Prioritize Your Financial Health With This Kind of Medical Checkup
Today’s Two-Minute Retirement Solution offers a dose of retirement medical reality…
In today’s world, if you have $250,000 saved for retirement, you’ve done a good job.
In most cases, that quarter-million dollars isn’t enough to maintain anything close to your current lifestyle. But considering how badly prepared most folks are for 20 to 30 years of unemployment, it’s well above average for most 60-somethings.
If you’re willing to assume the risk necessary to earn a 7% yield in today’s income market, that’ll put an additional $1,458 per month in your pocket. If you cut that down to a more realistic, safer number like 4%, you’ll earn $833 per month.
Let’s assume you also receive a maximum of $2,000 per month from Social Security – $700 more than the national average.
With the earnings from your savings, that puts you in the $2,700 to $3,400 monthly income range.
Assuming you no longer have a mortgage, $3,400 a month is a nice chunk of change. There’s very little chance it’ll allow you to maintain your preretirement lifestyle, but you won’t starve.
But here’s where the medical reality comes in…
For a 65-year-old man to cover just 50% of his expected medical costs in retirement (Medicare deductibles, premiums and other health expenses), he’d need $72,000. He’d need an additional $93,000 to cover 50% of his wife’s expenses.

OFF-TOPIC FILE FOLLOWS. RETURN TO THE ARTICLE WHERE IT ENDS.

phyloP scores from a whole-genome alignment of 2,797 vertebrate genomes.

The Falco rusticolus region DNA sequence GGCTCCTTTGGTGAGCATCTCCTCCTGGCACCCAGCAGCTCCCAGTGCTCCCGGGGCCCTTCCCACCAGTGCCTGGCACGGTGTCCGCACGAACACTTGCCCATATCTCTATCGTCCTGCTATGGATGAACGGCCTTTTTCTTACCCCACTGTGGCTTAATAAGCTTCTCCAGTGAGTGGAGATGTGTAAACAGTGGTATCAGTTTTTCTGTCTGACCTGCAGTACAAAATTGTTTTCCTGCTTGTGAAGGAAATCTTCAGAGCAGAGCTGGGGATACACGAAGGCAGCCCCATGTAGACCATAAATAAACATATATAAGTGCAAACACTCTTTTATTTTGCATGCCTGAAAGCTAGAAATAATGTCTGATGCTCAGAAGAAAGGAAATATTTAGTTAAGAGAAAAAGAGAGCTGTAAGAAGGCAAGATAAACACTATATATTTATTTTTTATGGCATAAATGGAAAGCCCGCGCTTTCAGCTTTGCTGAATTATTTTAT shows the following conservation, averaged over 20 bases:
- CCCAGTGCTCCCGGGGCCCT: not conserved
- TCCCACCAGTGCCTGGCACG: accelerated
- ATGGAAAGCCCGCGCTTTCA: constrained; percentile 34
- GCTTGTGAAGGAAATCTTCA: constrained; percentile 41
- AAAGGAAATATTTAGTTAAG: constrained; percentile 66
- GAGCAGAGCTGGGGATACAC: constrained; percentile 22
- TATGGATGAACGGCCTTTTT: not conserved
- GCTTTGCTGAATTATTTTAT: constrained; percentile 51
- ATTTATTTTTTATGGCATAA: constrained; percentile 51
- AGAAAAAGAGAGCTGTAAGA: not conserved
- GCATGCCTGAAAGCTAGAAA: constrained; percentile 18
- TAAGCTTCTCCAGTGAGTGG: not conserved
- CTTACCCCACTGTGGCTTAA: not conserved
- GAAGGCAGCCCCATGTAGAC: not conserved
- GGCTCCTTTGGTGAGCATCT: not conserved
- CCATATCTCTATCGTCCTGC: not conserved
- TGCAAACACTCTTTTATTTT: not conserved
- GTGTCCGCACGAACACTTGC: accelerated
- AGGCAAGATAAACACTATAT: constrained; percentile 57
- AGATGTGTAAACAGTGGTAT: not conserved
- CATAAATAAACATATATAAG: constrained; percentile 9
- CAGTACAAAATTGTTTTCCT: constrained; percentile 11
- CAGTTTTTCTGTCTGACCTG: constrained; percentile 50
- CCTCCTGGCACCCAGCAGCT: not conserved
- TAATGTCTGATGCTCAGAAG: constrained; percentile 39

To cover 90%, it’d cost him $127,000. And it’d cost $143,000 for his wife.
(These numbers come courtesy of a new report published by the Employee Benefit Research Institute.)
In today’s dollars, that’d account for a huge chunk of your $250,000 retirement savings.
But medical costs are increasing much faster than the broad inflation rate… So in the future, you will need far more than these amounts.
For the majority of baby boomers, it’ll be a challenge to make this work.
In fact, if medical costs continue to increase at their current rates, they’ll bankrupt most of us in our later years.
The solution? Work longer, save more and budget appropriately.
And, if you qualify, fund a health savings account (HSA).
HSAs work just like IRAs, except there’s no required minimum distribution. And the money has to be spent on healthcare expenses.
But if the estimates of what it’ll take to fund healthcare costs in retirement are even close, spending the money on medical expenses won’t be a problem for most of us.
(Marc wrote a great article about maxing out your HSA a few months ago. To read it, click here.)
It’s going to be a wild ride over the next 30 or 40 years… so do what you can to prepare for it now.